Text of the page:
Salameh was a heavy spender for the Republican Party, according to him OpenSecrets and campaign finance data. It was among his main donations $2 million For the Republican-focused Congressional Leadership Fund.

Combined, Bankman-Fried and Salame have given more than $100,000 to the National Republican Congressional Committee (NRCC), the campaign arm of Minnesota Rep. Tom Emmer. The National Board of Corrections declined to comment, and Emmer’s campaign did not respond to a request for comment on the several thousand dollars it has received from Salameh.

Emmer, who is expected to wield powerful influence next year as the third Republican candidate in the House of Representatives, was blunt Supporter of cryptocurrency. In March, he was one of eight members of Congress to sign his membership Bipartisan speech to the Securities and Exchange Commission to question their requests for information regarding cryptocurrency and blockchain companies.

Emmer said in a Tweet topic About the letter that his office has “received many tips from crypto and blockchain companies that reports of information that @GaryGensler’s head of the SEC made “requests” to the cryptocurrency community are very stressful, and don’t feel particularly… voluntary… and stifle innovation.”

During his recent appearance on Fox BusinessEimer, a member of the House Financial Services Committee, called the collapse of FTX “a failure of central finance and a failure of Sam Bankman Fried.”

Federal Campaign Records It also showed that the Salameh-funded political committee, American Dream Federal Action, spent more than $1 million in independent overseas expenditures to support Republican US Representative Brad Finstad in his first special primary in May for southern Minnesota’s 1st congressional district seat.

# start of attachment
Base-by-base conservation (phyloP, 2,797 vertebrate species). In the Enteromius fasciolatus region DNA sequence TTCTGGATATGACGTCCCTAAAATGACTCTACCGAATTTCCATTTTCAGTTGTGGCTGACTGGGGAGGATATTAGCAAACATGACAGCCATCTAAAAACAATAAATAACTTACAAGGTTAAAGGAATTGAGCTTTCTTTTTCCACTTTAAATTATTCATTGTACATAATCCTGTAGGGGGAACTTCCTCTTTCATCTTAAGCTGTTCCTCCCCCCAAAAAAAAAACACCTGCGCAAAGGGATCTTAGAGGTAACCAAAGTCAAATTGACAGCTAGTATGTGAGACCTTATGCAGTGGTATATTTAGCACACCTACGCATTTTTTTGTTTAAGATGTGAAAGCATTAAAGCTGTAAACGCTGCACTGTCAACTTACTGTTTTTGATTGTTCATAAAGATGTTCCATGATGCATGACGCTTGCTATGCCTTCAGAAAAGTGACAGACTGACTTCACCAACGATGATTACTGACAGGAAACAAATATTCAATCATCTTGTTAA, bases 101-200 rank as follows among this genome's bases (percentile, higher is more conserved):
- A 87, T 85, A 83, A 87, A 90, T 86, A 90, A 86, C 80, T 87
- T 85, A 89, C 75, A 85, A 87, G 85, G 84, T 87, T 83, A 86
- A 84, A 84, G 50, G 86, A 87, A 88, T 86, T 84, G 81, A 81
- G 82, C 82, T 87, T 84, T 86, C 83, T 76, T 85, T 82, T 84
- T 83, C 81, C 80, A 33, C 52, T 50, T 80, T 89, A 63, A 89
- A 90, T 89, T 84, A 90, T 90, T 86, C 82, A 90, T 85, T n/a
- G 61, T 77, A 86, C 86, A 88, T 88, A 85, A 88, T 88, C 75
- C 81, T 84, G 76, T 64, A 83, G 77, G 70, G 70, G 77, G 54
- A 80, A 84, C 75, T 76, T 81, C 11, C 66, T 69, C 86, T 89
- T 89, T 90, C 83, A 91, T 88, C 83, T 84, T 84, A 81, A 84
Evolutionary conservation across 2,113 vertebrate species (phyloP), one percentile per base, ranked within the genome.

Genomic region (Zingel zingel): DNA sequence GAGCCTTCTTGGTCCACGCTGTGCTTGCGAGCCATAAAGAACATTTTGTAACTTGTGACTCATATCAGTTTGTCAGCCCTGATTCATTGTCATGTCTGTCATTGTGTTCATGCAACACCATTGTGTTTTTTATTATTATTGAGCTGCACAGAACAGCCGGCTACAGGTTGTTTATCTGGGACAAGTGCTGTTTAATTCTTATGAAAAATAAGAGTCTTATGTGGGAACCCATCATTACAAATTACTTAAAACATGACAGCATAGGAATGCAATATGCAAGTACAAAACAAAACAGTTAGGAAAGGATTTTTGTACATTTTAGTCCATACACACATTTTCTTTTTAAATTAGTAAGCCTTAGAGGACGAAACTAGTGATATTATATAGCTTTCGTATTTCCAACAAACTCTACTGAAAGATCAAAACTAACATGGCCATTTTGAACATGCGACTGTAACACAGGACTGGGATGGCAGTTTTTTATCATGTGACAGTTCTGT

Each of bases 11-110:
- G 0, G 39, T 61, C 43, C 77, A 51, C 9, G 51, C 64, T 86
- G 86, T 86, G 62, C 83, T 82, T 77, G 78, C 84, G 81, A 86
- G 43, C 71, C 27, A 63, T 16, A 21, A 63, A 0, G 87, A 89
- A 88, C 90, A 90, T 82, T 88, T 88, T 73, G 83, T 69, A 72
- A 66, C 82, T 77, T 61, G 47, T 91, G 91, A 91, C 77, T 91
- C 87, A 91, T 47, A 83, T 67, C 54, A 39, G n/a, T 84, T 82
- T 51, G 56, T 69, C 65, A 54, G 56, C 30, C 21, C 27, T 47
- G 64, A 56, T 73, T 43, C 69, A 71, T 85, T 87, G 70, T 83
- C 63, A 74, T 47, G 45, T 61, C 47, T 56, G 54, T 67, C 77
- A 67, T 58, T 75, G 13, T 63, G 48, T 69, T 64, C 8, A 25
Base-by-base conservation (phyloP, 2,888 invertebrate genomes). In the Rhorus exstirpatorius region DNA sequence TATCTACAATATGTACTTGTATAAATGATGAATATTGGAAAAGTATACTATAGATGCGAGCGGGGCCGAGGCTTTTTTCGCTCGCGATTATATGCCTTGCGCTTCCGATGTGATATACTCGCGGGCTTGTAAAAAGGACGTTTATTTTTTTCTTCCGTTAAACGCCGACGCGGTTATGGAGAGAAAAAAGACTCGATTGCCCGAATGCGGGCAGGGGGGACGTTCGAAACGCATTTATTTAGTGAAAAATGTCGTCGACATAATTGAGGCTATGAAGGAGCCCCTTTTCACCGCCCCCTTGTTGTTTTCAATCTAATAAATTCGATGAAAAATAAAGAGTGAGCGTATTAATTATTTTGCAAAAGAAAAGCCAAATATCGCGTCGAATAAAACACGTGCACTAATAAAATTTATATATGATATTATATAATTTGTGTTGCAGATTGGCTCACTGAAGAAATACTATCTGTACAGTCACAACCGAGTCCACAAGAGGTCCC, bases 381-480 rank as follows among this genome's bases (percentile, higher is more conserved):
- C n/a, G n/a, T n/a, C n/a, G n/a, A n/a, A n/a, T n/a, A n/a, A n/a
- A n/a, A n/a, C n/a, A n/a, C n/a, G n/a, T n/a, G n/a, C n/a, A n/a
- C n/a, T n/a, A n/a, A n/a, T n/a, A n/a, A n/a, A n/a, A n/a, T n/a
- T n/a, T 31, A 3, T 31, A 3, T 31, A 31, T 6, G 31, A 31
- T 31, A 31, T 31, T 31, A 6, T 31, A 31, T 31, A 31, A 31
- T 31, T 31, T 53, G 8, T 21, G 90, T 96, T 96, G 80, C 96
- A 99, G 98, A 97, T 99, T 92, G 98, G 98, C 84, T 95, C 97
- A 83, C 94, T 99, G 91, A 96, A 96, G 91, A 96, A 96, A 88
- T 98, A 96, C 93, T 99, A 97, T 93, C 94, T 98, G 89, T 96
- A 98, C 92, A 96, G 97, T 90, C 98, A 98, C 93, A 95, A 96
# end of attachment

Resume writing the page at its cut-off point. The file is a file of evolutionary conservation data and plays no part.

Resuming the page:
Finstad won the close contest which also featured another Outside spending focused on either his candidacy or the running of state Republican Rep. Jeremy Monson. Finstad later won a special general election for the seat, winning his bid for a full term earlier this month. Salameh donated $2,900 in September to Finstad’s campaign, which sits on the House Agriculture Committee.

“We do all due diligence when the campaign receives any donation to verify that it complies with FEC guidelines,” David Fitzsimmons, a Finstad campaign spokesman, said in an email. “In light of the current news, I have reinstated the donation in question. With regard to independent expenditures, the campaign is, by law, unrelated to any independent expenditure.”

David Schultz, a professor of political science at Hamlin University, said the scope of the donations and the pursuit of them goes back to the roots of how money is raised and spent on American political campaigns. With crypto, he said, some jurisdictions have already raised questions about ill-gotten gains and money laundering.

“There are enough red flags,” Schultz said. “The candidates should have known about these problems but didn’t do anything. They just kind of jumped on the bandwagon.”

The Associated Press contributed to this report.